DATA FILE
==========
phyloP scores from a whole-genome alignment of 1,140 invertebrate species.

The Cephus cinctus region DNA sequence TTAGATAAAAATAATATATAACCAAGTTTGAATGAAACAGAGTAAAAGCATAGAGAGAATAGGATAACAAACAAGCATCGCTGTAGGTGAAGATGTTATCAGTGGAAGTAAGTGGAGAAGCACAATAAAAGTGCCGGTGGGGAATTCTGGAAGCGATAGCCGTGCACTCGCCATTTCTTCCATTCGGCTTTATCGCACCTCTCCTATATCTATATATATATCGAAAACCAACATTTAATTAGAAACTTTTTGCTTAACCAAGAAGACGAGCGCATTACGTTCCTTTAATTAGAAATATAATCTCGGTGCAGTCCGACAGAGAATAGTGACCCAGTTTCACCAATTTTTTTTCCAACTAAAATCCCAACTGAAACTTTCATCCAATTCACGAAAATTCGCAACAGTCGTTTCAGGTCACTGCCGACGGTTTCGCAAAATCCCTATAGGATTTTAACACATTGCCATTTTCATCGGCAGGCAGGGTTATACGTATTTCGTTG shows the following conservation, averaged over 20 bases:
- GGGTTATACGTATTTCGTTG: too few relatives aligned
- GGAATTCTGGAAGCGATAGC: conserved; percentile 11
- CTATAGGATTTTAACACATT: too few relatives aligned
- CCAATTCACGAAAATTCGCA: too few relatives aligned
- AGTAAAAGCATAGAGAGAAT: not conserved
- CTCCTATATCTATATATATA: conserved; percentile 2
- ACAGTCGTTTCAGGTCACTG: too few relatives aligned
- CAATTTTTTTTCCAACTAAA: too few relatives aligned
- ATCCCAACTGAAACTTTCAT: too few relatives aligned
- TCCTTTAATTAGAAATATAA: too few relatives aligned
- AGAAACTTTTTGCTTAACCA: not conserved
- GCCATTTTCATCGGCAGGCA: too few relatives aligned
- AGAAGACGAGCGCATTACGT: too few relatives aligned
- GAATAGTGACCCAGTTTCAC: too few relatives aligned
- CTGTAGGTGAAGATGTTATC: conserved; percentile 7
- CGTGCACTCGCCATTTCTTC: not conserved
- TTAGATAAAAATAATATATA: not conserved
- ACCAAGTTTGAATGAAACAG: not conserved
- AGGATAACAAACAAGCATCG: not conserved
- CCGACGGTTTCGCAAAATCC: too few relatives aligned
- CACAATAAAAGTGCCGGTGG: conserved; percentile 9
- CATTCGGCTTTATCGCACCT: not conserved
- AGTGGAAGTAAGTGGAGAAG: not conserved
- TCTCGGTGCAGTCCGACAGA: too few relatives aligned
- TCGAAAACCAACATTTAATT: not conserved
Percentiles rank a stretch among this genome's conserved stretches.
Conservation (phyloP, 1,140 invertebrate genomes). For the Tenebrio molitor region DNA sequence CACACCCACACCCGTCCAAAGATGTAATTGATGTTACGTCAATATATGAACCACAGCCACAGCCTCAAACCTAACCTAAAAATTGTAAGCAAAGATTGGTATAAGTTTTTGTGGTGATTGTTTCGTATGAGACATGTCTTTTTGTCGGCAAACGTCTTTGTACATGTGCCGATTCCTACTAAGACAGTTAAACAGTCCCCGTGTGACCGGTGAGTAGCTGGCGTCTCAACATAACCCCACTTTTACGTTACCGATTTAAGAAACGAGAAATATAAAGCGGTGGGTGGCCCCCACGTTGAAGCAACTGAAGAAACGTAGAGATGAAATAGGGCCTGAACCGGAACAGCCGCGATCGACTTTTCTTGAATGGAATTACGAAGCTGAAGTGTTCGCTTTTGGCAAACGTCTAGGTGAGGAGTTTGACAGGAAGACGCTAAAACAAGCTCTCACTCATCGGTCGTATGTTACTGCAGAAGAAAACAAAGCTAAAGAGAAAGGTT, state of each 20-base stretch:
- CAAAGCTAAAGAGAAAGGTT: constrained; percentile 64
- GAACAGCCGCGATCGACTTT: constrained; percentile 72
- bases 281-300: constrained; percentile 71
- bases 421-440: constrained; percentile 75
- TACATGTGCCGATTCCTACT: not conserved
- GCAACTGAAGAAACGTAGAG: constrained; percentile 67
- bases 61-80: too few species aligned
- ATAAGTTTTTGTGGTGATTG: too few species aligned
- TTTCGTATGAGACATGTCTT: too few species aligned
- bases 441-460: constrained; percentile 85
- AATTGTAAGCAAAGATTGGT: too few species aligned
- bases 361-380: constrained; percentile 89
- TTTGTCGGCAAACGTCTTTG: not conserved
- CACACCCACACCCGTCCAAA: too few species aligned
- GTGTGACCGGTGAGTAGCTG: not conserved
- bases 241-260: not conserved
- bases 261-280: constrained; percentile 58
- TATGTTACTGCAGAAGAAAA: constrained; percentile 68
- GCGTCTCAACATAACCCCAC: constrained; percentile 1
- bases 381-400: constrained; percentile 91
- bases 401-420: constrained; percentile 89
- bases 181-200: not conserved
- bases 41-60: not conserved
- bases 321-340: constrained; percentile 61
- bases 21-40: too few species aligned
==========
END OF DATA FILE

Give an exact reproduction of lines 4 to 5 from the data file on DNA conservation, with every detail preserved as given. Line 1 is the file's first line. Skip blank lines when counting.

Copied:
- GGAATTCTGGAAGCGATAGC: conserved; percentile 11
- CTATAGGATTTTAACACATT: too few relatives aligned